For the designers or owners of individual buildings, or for urban planners or city authorities, the issue is how likely a specific site is to experience earthquake forces of a certain severity. Building design codes adopt one of two alternative procedures for specifying the geographical distribution of design loads:
(1) seismic zonation or
(2) contour mapping of expected ground motion.
Most national codes of practice use the seismic zonation concept. The country (or region) covered by the code is divided into a small number (usually no more than four or five) of separate source zones, within each of which the lateral loading requirement for earthquake-resistant design is constant, and is specified by a zone coefficient. The zone coefficient relates to the expected peak ground acceleration within a predefined return period, but this information does not need to be known by the designer. The Turkish seismic zonation map (Figure 1) is a typical example. In this code the zone coefficients are 0.1, 0.06, 0.04 and 0.2 for Zones 1, 2, 3 and 4 respectively, corresponding roughly to the peak ground acceleration (as a proportion of the gravitational acceleration g) with a 10% probability of exceedance in 50 years. These coefficients are converted into a response spectrum for design using further coefficients for local soil type and building importance. Similarly, Figure 2 shows seismic zones of Pakistan.
Figure 1: Seismic zoning map of Turkey
The advantage of this method for specifying design loads is its simplicity for designers. The zones, although defined from knowledge of regional seismicity, are not given a formal definition in terms of expected ground motion. Their significance derives from the use of the zone coefficient in the formulae in the accompanying code, so they have a semi-legal character, like district boundaries.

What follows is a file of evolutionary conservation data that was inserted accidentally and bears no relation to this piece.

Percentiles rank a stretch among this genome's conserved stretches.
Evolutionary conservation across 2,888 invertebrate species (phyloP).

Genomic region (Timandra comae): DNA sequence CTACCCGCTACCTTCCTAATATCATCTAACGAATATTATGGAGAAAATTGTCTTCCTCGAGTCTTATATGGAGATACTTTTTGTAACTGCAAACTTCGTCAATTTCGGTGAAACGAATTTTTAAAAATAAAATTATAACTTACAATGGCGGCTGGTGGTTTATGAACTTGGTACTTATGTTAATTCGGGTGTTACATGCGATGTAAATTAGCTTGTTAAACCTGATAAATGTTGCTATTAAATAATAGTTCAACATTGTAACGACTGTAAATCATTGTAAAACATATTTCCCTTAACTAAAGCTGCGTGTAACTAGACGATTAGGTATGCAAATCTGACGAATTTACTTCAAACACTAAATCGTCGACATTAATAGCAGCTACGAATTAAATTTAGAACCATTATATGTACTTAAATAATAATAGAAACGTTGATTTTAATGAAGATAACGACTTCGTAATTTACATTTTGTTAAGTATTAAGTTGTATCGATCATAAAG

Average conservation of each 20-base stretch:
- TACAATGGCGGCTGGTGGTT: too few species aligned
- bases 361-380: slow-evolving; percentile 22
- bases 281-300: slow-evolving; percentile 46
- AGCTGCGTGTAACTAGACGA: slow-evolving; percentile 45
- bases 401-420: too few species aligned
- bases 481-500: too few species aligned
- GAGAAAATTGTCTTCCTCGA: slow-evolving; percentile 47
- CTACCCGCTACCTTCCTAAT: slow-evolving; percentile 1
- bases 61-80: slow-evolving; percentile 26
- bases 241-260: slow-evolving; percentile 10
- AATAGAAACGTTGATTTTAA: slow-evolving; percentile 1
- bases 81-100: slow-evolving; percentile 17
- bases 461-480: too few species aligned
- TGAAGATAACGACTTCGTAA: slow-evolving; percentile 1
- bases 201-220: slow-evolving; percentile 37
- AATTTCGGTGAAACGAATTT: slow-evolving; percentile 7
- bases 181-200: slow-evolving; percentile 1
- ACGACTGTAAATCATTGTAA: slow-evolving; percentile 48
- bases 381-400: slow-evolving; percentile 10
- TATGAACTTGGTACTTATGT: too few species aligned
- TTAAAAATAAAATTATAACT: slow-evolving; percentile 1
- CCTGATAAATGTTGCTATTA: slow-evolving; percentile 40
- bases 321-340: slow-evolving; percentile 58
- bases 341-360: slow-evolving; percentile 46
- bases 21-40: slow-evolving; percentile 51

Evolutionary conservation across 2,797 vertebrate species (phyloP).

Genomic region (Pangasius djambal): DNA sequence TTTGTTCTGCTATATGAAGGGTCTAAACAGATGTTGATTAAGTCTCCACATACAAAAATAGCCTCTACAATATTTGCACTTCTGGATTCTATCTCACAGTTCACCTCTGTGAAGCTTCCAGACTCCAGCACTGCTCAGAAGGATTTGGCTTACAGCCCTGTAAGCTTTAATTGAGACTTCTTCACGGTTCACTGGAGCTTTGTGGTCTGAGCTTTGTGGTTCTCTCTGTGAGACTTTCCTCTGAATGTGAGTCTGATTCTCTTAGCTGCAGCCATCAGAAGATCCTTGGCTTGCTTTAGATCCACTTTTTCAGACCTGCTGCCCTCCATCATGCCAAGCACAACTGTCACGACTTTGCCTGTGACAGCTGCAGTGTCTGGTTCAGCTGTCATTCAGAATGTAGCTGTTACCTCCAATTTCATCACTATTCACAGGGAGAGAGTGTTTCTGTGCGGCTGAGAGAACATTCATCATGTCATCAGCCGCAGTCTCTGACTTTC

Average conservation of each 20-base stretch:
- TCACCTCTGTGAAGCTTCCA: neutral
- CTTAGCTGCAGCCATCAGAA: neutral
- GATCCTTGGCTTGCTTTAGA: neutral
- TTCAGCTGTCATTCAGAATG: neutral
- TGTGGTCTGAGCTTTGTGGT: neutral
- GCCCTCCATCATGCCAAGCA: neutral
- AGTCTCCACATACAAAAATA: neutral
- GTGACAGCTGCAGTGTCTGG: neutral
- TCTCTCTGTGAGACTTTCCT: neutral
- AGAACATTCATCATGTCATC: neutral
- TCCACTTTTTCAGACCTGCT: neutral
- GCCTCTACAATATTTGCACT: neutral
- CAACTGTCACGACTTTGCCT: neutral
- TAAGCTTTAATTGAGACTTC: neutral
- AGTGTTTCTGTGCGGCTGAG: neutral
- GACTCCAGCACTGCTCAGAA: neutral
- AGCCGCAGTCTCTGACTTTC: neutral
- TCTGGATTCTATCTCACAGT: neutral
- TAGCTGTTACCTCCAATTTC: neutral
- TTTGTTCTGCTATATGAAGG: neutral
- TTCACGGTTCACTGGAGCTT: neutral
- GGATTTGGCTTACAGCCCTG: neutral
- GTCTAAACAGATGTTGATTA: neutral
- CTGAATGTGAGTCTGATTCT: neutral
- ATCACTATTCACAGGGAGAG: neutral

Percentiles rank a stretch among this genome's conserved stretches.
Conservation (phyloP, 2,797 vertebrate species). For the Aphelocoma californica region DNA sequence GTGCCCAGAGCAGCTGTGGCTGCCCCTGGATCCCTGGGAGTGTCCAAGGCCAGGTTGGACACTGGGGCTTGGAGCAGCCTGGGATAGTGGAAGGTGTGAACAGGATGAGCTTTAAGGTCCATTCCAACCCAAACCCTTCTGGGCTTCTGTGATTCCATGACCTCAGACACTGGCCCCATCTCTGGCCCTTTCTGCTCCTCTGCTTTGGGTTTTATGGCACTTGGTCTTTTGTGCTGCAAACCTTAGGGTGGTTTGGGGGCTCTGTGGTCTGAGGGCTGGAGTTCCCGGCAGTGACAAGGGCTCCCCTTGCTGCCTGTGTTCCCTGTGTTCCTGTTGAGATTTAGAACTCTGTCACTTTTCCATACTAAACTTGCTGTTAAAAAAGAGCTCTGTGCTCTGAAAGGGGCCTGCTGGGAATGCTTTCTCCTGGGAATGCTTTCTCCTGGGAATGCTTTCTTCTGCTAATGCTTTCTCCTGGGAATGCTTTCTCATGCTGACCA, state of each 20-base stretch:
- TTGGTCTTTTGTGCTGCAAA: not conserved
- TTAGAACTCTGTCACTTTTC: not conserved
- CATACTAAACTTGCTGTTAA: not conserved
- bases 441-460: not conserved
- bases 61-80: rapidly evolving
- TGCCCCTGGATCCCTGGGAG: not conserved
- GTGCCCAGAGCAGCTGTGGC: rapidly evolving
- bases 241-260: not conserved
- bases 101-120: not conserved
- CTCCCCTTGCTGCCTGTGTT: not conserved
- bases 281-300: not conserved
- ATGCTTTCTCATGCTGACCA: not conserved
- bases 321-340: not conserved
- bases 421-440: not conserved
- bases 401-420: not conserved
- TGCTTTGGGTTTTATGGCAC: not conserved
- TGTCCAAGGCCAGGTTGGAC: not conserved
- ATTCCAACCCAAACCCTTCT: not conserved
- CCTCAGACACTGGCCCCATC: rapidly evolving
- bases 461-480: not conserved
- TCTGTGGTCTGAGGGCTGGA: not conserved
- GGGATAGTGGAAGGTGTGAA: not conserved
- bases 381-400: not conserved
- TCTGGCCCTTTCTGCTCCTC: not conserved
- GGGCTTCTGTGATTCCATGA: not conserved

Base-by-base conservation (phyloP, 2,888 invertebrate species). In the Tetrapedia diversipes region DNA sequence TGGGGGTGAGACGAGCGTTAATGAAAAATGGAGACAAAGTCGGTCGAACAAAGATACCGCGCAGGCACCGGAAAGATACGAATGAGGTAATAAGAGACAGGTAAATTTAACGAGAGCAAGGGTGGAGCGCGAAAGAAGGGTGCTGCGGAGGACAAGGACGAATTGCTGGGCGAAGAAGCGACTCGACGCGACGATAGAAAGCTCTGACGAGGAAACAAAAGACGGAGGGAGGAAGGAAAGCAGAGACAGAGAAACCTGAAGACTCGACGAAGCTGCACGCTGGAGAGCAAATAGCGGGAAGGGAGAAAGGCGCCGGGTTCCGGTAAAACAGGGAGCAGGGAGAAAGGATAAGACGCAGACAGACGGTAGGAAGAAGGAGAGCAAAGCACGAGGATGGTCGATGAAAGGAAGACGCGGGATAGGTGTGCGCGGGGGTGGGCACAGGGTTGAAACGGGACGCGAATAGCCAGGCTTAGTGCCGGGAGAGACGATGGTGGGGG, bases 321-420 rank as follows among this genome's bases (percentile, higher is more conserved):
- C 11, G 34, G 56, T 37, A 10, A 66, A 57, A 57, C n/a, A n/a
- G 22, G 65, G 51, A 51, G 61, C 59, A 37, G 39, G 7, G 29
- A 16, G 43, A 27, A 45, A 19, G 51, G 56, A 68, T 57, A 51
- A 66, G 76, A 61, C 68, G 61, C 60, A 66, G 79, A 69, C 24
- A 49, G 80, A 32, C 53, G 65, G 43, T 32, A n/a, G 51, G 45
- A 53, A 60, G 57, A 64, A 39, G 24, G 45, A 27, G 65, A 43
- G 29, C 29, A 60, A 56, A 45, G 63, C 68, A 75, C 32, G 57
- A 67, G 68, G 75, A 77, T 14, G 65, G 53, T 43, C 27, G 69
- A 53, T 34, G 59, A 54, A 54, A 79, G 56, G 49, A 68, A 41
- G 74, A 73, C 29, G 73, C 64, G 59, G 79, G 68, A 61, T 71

Figure 2: Seismic zoning map of Pakistan
Figure 2: Seismic zoning map of Pakistan
However, the approach also has disadvantages. One disadvantage is that the seismic zonation is coarse, and is unable to take into account the effects of local features such as fault zones. Another is that only a single parameter is defined, whereas it is now accepted that at least two independently varying parameters are needed to take adequate account of the variations in regional seismicity. These two disadvantages are overcome through the use of contour maps such as those accompanying the 2000 International Building Code. The code specifies that the design loading should be that associated with the maximum credible earthquake (MCE) at the site. Contour maps of the entire United States indicate the values of two key design parameters to be used to construct the design ground motion response spectrum at that site: the spectral acceleration values at 0.2 s and 1.0 s periods. The value of these parameters is derived from the US Geological Survey’s hazard maps which are contour maps of the 0.2 and 1.0 s spectral accelerations with a 10% probability of exceedance in 50 years, but with modifications for some parts of the United States to take account of the effects of known local faulting on design loads, and with variations for different classes of site defined by soil conditions. Figure 3 shows, for example, the MCE ground motion map of a small part of Western United States for the 0.2 s horizontal spectral acceleration (% of g), for Site Class B. Maps such as these represent a considerable step forward in defining appropriate design load coefficients and are likely to become the standard approach for future codes in other countries.
Maximum considered earthquake ground motion for region 1 of 0.2 sec spectral response acceleration (5 percent of critical damping), site class B
Figure 3: Maximum considered earthquake ground motion for region 1 of 0.2 sec spectral
response acceleration (5 percent of critical damping), site class B


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